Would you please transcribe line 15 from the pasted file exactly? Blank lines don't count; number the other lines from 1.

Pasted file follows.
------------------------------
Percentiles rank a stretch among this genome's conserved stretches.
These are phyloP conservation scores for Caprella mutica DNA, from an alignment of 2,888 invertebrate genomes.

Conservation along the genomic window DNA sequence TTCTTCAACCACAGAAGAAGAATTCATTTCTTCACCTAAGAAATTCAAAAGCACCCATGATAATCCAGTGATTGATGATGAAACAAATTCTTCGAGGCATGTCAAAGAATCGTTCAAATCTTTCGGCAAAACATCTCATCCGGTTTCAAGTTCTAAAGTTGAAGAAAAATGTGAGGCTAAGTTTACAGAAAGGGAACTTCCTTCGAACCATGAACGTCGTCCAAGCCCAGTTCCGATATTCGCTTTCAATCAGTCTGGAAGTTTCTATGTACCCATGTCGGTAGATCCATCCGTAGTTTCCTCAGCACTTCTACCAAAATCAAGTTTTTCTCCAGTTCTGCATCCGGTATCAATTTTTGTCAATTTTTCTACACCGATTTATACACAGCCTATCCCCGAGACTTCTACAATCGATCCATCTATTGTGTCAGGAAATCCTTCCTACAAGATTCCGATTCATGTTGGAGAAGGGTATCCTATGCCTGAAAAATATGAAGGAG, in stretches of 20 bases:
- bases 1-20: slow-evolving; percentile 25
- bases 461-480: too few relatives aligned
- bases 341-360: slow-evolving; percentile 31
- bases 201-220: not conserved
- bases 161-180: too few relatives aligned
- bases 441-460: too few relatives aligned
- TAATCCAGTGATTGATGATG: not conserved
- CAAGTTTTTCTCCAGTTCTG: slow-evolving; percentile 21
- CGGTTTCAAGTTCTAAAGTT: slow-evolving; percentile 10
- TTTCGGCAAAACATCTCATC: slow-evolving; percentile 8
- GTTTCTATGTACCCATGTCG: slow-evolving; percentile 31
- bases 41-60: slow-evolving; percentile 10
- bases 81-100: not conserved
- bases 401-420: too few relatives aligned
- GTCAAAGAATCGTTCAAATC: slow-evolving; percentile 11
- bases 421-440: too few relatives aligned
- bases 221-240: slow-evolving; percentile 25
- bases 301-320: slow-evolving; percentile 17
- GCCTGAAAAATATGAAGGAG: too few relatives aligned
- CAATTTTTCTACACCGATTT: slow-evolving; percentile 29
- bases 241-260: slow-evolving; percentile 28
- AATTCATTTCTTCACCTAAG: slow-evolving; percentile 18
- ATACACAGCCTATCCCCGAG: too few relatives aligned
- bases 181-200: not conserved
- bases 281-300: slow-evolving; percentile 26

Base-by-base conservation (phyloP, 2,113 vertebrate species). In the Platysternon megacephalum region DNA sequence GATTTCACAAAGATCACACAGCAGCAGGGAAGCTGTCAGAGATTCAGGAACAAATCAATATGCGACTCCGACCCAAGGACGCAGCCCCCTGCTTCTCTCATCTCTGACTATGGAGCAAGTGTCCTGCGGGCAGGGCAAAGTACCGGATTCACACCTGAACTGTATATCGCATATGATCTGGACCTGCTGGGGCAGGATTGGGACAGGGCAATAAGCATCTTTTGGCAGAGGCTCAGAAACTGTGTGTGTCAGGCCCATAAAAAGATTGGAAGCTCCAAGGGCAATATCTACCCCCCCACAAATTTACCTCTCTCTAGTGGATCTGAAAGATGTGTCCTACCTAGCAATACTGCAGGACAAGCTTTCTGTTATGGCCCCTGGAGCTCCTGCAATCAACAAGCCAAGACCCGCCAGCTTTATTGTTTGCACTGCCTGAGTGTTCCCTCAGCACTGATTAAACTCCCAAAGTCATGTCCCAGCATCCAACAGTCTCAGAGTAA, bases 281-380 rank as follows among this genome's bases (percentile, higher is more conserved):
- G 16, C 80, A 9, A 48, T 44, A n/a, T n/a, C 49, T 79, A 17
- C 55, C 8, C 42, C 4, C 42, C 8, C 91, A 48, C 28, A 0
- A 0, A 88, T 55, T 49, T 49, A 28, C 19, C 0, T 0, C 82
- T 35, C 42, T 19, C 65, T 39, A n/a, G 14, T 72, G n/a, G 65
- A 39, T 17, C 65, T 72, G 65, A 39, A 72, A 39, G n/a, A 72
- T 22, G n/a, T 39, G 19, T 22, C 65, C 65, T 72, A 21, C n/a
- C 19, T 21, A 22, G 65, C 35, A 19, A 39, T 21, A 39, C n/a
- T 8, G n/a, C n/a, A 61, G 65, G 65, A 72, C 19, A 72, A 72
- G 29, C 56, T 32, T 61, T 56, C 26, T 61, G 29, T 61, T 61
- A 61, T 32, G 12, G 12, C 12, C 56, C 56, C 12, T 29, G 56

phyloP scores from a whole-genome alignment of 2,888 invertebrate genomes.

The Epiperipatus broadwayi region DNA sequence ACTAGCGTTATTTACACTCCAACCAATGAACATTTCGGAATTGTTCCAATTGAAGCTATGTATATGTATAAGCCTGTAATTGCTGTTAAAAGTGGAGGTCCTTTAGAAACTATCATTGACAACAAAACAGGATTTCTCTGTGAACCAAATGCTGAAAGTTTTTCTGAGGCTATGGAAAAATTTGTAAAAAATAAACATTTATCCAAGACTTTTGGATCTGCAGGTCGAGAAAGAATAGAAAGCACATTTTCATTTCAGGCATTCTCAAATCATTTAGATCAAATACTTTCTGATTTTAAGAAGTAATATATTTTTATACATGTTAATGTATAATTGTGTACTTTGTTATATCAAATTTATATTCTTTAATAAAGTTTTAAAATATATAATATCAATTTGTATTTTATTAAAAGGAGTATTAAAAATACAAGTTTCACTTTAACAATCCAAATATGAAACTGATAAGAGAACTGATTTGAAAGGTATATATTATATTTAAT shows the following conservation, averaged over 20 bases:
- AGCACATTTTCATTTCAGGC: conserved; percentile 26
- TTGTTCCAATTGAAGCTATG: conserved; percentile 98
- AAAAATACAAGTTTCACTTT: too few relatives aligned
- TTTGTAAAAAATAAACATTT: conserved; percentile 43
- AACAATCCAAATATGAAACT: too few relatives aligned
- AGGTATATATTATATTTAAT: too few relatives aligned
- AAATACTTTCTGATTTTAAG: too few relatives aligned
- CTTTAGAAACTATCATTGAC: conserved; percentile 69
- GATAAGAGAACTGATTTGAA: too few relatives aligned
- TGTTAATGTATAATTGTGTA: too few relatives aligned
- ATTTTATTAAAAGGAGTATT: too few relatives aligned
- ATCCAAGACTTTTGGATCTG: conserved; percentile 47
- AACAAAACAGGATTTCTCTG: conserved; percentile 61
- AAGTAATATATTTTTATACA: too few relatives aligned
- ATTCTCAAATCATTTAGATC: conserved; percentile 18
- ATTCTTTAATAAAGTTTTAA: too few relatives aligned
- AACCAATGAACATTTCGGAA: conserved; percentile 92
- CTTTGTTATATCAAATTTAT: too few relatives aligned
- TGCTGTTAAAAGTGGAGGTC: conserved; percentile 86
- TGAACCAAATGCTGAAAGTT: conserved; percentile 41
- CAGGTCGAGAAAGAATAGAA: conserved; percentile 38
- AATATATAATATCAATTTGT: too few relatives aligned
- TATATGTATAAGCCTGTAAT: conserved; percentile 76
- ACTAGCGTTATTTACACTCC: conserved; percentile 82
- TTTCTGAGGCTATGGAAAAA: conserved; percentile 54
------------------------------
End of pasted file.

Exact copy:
- bases 41-60: slow-evolving; percentile 10